Auxiliary Bishops

In Paul Turner's Blog by Paul Turner

Q: Can you help us clarify some of the protocols around auxiliary bishops? 

My sense is that only the bishop of the diocese should use the cathedra, and that when an auxiliary bishop presides in the Cathedral he would use a different presidential chair.

I also wonder about the use of the crozier. When he is celebrant, does an auxiliary use a crozier always—or sometimes?

Thanks and take care!


A: The Ceremonial of Bishops #47 says this about the cathedra: “Apart from the cases provided for by law, only the diocesan bishop, or a bishop he permits to use it, occupies this chair.” Given that the cathedra is “the sign of his teaching office and pastoral power in this particular Church” (42), in my view an auxiliary bishop should not use it regularly, but apparently the bishop may permit it.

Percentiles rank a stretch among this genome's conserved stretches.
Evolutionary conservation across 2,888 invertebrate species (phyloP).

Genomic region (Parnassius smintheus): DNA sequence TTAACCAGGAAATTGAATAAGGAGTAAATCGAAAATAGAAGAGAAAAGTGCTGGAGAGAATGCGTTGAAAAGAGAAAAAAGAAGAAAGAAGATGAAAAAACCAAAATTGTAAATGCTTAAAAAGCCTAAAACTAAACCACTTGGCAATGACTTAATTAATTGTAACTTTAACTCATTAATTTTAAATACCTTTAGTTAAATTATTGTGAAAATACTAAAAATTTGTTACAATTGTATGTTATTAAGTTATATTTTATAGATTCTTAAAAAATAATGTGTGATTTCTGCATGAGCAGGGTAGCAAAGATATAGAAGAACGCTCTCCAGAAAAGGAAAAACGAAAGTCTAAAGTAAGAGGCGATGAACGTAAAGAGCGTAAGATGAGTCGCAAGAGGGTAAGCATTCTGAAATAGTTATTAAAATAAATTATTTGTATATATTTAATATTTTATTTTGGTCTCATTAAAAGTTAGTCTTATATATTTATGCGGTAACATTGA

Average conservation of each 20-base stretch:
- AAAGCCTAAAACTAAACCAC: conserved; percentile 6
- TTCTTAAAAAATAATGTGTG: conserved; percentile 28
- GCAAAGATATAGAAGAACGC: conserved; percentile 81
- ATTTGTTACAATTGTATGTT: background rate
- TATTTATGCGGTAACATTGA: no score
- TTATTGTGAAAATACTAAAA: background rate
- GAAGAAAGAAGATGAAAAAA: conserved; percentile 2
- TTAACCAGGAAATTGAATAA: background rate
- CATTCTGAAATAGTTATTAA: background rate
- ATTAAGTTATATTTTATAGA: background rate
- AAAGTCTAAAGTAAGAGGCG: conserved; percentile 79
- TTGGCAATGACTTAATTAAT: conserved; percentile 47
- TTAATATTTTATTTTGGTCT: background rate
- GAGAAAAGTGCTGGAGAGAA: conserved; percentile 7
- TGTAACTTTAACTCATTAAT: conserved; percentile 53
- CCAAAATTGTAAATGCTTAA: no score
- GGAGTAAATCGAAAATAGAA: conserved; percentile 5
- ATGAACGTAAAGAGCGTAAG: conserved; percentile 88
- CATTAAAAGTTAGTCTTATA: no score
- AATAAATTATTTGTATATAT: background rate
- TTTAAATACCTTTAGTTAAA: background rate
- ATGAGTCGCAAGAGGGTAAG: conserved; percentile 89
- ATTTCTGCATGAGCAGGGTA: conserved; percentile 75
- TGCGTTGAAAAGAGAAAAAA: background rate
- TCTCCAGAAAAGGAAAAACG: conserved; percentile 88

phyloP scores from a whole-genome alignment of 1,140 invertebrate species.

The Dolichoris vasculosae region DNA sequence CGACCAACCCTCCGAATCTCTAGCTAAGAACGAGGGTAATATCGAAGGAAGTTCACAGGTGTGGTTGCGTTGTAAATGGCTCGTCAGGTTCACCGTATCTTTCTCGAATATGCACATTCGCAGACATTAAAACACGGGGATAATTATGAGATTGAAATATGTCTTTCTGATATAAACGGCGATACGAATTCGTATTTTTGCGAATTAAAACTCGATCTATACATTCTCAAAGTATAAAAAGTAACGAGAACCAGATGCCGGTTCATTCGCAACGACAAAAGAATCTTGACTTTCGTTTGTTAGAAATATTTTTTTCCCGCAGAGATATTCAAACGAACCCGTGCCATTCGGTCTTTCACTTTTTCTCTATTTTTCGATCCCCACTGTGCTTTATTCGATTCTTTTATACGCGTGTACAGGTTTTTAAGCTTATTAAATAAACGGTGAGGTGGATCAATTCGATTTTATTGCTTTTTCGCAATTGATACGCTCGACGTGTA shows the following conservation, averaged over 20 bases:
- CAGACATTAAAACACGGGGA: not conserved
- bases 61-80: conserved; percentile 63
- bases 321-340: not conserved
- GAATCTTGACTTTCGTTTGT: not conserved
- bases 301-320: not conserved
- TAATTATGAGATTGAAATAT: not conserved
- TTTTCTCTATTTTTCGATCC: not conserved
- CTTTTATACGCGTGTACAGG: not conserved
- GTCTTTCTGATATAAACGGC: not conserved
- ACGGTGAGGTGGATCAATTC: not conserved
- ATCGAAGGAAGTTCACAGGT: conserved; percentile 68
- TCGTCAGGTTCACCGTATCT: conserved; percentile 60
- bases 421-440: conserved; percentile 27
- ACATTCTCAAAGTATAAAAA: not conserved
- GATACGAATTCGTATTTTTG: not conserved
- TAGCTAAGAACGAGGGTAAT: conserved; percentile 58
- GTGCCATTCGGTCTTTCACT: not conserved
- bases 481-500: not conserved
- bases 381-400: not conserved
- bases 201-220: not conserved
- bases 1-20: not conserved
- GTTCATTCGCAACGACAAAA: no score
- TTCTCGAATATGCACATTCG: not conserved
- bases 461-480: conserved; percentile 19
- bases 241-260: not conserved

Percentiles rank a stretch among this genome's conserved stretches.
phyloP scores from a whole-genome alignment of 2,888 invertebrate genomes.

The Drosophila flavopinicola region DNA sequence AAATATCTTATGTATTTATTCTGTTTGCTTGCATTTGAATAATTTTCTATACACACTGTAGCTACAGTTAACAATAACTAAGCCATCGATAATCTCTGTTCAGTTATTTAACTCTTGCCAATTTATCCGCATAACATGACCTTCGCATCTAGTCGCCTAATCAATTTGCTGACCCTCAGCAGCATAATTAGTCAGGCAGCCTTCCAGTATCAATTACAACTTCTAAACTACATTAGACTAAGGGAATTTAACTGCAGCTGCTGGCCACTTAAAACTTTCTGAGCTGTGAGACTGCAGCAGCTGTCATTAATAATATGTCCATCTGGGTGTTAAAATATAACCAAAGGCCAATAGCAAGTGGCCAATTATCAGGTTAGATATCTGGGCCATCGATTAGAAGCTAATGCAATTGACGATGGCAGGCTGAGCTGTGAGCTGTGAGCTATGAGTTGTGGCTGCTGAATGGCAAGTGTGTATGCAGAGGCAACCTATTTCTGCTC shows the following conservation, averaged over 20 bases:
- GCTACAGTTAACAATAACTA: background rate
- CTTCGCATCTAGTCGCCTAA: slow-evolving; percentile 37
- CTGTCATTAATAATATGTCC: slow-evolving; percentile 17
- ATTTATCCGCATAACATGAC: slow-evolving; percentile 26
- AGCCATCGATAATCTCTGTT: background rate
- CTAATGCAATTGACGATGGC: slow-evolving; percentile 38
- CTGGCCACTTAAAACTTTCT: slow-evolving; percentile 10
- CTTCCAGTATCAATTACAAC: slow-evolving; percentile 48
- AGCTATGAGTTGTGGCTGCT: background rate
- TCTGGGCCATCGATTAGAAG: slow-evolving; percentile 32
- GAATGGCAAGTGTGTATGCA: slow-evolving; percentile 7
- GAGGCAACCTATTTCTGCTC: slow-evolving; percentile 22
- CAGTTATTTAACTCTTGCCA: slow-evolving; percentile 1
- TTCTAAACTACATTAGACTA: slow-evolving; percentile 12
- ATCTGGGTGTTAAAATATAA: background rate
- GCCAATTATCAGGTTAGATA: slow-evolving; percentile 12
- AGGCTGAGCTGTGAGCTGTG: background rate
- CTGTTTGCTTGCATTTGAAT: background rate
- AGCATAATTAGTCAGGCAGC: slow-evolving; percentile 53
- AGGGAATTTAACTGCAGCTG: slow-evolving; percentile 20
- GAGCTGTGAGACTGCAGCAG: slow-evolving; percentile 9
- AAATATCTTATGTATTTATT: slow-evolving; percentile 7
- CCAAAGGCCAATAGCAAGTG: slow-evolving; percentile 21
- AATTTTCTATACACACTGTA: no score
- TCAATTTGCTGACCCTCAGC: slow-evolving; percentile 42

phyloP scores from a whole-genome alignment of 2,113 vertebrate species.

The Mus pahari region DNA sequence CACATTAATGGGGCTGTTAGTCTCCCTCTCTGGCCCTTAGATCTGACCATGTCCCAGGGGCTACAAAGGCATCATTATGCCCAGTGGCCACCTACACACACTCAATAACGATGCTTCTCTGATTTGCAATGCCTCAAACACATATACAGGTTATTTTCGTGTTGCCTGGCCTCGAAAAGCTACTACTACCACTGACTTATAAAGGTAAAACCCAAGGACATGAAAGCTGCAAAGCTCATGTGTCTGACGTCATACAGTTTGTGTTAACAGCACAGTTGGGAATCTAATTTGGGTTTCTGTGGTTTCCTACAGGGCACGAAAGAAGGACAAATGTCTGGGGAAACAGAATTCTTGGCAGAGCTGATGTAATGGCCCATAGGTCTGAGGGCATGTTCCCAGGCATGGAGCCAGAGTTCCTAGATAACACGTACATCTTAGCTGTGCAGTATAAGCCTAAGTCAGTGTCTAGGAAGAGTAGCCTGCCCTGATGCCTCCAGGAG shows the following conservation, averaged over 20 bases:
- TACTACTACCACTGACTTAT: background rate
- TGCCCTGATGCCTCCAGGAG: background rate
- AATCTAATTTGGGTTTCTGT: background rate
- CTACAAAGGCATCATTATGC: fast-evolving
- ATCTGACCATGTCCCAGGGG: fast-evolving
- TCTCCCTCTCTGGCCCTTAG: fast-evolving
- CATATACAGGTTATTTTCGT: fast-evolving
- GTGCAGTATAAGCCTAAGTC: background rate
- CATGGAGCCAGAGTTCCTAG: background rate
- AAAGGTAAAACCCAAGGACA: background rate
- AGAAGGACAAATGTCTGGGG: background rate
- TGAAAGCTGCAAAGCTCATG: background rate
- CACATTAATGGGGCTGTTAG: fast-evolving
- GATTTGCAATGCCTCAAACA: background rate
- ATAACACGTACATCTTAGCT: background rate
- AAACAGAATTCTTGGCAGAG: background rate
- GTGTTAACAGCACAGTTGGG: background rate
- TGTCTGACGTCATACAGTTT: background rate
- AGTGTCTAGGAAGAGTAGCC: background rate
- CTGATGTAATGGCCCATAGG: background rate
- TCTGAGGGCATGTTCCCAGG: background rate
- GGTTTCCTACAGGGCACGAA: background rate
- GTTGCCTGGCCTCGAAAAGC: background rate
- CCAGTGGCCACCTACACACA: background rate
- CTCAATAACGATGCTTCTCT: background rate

Incidentally, footnote 44 pertaining to the “cases provided for by law” has a misprint. It says canon 463 §3, but the typical edition has canon 436 §3.

Regarding the pastoral staff, the bishop carries it “in his own territory as a sign of his pastoral office, but any bishop who, with the consent of the diocesan bishop, solemnly celebrates may use the pastoral staff. When several bishops are present at the same celebration, only the presiding bishop uses the pastoral staff” (59). In this case the footnote cites a 1968 instruction on the simplification of pontifical rites and insignia. In my view, because the crozier refers to “pastoral office” and not to “pastoral power” as the cathedra does, I see no problem if the bishop generously permits auxiliaries to use the pastoral staff whenever they preside.